takes place in the future after the nuclear holocaust of World War III. The player guides band of Desert Rangers from town to town, gradually uncovering a sinister plot that threatens what's left of mankind.
Much of the game is played like most other RPGs of its time: the player navigates the party through the top-down world, fights enemies (which appear randomly in hostile areas) in turn-based style on combat screens represented by enemy pictures, acquires information, equipment, and items from NPCs in towns, etc. The player can create a whole party of adventurers and/or recruit some of the characters that populate the game's world.
also introduced an original skill system that has had a significant influence on the genre. The game makes use of the skill system in conjunction with traditional character attributes to achieve goals and get past obstacles. Beside helping the characters to fight more efficiently, main attributes sometimes have an impact on activities used outside of combat. For example, high strength can be applied to break a heavy object, charisma rating might influence the way NPCs interact with the main character, etc.
The skills work in a similar way: some of them improve the characters' proficiencies with different types of attacks and weapons, while others are needed to solve and/or by pass certain situations during interaction with the game's characters and objects. These skills are rather diverse, ranging from physical abilities such as swimming to more complex actions (medic, lock-picking), or even psychological states (confidence). Skill learning and progression depend on the main character's IQ rating.
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The Press Says
Apple II version
The original version of this game, for the Apple II, used a clever technical trick, effectively virtualizing the huge game world onto four disk sides. Only the part of the world the player was currently capable of interacting with was actually in memory at any given time, and the rest was stored on disk. The division across disks corresponded to geographical boundaries on the world map, so there was no problem with data straddling disk boundaries.
The game shipped on both sides of two disks, completely write-protected. To play, you copied all four disk sides to your own writable floppies, and then booted off of the copy of disk 1.
had planned a sequel called Meantime
that was due in 1989 for the Apple II. Source code was virtually completed but when the Apple II market died. It was then deamed too expensive to re-write the code to the IBM.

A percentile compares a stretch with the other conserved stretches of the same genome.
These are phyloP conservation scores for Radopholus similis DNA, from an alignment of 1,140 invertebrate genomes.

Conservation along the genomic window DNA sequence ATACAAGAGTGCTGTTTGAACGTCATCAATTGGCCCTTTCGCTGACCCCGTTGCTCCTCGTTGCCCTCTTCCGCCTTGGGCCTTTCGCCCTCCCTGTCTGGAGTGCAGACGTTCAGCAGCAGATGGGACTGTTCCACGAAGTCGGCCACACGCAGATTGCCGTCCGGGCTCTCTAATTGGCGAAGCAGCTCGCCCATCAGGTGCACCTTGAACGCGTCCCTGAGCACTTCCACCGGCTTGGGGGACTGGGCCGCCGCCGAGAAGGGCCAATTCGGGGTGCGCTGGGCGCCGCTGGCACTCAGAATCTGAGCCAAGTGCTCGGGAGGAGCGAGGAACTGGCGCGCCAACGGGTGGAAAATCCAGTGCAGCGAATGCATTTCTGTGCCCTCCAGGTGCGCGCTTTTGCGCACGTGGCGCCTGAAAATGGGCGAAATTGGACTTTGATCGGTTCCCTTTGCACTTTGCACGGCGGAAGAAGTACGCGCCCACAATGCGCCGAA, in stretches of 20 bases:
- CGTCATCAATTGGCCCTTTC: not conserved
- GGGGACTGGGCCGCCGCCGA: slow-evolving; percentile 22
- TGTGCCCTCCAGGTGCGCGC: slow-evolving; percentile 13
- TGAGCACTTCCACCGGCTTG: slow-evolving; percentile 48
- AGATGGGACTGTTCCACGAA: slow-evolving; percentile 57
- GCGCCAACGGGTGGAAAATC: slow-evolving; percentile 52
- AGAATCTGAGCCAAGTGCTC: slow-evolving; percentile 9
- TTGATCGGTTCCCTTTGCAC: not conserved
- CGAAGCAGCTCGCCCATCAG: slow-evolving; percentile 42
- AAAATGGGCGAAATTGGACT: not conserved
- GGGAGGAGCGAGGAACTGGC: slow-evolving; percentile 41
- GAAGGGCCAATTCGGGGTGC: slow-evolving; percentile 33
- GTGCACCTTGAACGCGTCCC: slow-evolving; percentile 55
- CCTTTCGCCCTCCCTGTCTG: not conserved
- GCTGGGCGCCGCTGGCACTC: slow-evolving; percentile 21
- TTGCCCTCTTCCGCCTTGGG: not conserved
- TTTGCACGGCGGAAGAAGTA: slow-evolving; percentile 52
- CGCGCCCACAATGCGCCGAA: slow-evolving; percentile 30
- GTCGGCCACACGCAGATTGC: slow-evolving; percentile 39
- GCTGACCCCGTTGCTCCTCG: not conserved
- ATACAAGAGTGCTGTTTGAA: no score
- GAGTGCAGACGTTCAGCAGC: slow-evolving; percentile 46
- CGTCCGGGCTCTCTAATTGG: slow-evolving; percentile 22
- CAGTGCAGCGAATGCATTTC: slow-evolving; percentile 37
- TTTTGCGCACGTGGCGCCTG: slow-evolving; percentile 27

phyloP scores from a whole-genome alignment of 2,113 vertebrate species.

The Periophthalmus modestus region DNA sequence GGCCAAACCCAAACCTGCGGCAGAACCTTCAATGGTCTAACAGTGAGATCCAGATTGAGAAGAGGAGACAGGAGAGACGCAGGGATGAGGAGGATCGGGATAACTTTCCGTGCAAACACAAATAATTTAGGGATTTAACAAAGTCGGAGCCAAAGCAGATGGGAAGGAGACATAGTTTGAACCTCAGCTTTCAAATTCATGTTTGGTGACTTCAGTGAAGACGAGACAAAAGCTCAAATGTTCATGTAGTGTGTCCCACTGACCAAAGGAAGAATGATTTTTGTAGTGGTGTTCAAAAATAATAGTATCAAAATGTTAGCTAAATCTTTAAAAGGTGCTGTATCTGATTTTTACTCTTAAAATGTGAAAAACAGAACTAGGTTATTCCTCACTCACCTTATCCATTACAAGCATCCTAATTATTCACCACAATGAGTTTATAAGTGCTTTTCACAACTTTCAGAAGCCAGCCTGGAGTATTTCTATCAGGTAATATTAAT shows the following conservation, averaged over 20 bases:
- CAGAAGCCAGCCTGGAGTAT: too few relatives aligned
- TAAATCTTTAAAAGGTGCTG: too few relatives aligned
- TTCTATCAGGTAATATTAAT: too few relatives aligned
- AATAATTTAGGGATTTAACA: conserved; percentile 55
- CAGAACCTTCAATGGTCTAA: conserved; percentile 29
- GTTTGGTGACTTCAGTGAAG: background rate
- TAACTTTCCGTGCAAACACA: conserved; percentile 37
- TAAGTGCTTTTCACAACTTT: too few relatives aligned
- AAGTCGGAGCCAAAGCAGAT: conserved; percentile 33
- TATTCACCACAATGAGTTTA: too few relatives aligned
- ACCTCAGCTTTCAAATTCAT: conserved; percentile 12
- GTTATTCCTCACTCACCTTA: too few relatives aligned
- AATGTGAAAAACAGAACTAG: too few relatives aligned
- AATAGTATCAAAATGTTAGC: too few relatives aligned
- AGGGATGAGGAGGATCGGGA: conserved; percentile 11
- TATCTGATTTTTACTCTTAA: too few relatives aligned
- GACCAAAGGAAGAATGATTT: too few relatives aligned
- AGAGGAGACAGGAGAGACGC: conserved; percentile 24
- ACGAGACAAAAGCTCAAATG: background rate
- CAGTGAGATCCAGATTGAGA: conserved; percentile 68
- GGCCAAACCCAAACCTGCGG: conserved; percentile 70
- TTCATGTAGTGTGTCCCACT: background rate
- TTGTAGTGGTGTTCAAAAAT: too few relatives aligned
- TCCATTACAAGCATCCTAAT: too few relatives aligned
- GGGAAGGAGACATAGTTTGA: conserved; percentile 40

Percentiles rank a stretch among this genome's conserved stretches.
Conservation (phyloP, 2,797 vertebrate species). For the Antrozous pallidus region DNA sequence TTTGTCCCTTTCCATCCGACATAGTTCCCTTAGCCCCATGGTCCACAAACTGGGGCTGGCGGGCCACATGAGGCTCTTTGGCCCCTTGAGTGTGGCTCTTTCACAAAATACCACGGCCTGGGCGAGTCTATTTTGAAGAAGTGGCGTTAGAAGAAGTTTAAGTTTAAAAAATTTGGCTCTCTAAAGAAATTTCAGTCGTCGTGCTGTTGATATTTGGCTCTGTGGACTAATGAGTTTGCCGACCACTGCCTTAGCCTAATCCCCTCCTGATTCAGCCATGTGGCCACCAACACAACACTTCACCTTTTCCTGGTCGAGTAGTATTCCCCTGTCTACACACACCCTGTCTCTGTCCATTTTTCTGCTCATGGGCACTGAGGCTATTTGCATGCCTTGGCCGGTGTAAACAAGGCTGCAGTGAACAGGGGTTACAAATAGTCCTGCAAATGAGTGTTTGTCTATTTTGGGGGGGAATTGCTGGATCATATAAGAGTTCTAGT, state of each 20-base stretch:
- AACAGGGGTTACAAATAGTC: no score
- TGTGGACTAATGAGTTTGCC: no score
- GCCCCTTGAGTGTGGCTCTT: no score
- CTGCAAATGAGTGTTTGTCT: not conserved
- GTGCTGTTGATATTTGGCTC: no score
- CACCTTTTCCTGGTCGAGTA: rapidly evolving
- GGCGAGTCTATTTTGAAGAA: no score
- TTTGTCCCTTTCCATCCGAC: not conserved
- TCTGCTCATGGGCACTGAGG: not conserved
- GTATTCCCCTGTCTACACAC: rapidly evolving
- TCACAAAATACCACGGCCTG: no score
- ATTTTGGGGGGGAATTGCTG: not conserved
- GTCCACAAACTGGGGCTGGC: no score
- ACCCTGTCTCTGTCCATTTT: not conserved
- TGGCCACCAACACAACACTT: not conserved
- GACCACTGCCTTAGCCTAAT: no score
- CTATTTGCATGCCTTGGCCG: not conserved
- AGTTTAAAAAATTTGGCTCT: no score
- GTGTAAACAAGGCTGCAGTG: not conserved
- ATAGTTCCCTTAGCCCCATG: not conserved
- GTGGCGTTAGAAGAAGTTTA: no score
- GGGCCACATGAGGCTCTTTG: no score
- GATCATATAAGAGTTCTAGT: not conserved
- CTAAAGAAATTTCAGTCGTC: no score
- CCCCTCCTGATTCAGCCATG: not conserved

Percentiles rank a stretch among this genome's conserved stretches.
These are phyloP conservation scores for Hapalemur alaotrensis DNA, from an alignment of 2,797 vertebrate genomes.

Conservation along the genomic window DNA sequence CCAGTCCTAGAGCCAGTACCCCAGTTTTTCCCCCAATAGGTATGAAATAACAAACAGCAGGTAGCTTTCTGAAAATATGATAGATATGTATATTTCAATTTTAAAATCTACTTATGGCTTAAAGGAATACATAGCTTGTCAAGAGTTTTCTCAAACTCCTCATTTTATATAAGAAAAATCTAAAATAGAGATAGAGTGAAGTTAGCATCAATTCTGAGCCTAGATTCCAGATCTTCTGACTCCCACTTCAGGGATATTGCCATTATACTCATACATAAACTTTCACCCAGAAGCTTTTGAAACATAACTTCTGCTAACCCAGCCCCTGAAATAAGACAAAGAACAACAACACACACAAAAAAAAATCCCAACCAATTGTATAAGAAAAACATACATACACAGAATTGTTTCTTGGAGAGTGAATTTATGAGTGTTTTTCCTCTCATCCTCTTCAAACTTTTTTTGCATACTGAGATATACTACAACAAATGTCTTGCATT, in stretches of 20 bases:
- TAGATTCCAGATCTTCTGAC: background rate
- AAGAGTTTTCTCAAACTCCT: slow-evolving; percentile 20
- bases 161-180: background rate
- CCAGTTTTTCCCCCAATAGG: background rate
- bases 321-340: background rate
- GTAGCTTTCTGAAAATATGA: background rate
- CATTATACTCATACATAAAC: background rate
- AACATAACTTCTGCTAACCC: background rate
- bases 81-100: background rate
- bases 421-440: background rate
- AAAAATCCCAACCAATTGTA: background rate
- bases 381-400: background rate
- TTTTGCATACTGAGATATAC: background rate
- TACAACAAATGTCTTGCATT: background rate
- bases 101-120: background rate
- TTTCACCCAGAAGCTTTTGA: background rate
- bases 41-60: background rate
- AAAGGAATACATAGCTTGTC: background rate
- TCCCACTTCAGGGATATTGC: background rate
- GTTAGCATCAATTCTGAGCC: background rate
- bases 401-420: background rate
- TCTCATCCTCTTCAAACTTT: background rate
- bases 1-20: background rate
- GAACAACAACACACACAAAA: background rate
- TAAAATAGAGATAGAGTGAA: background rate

The sequel involved the idea of time-travel and recruiting various important historic figures (think Bill and Ted's Excellent Adventure
). For more information on Meantime, read "Fallout Bible issue 8"
interview with Bill Dugan
Later Interplay attempted to revive the game once more, but Electronic Arts held rights to the title. The game evolved into what we know today as Fallout
, a spiritual succesor to Wasteland
that, except for some minor references, is set in a different universe.
The credits listed in this entry are a hybrid; the IBM credits have been added and overlaid on the Apple credits to make a complete MobyGames IBM PC entry.
The original packaging contained a photo of the seven main developers dressed in Wasteland
gear. This photo, in silohette, is on the cover of the manual and Survival Guide. (see Box Covers).
Some of the mappers on Wasteland
were brought on as summertime employees for Interplay
and now have careers in the game industry.
The game engine used for Wasteland
was also used in the pseudo-sequel, Fountain of Dreams
was released with a book of text paragraphs. Specific encounters would refer players to a paragraph number for a verbose description of what was occurring. To keep players from scanning the book for clues, there were two full versions of the major story. One was the actual plot of the game and the other was a decoy involving the major settings and characters but with an entirely different explanation for the events. After completing the game, you could skim through the book and get a second (albeit cheesy) story.
originally came out in the classic album-square EA box for the C-64 - later versions were in the more traditional small box packaging
- There are references to the game designers and their previous games in Wasteland. The two most common are the obvious spell references to Bard's Tale in the occult shop in Needles, and the character Faran Brygo in Vegas (obviously taken from Brian Fargo). Another obvious one is an arm patch worn by a 'Pistolero' -- it's the old Interplay logo. Finally, the room in Vegas with the Proton Ax has the initials "A.P." (for the developer Alan Pavlish) as a wall design.
- The makers of Wasteland hid their own version of the Red Ryder 200-shot Carbine Action Air Rifle in the town of Highpool. You can "seek out" and battle (and kill the disappointingly weak) Red Ryder and claim his Red Ryder Gun for your very own.
Information also contributed by
- Computer Gaming World
- October 1988 (Issue #52) - Adventure Game of the Year
- February 1993 (Issue #103) – Introduced into the Hall of Fame
- November 1996 (15th anniversary issue) - #9 in the “150 Best Games of All Time” list
- November 1996 (15th anniversary issue) – #9 Most Memorable Game Villain (Scorpitron)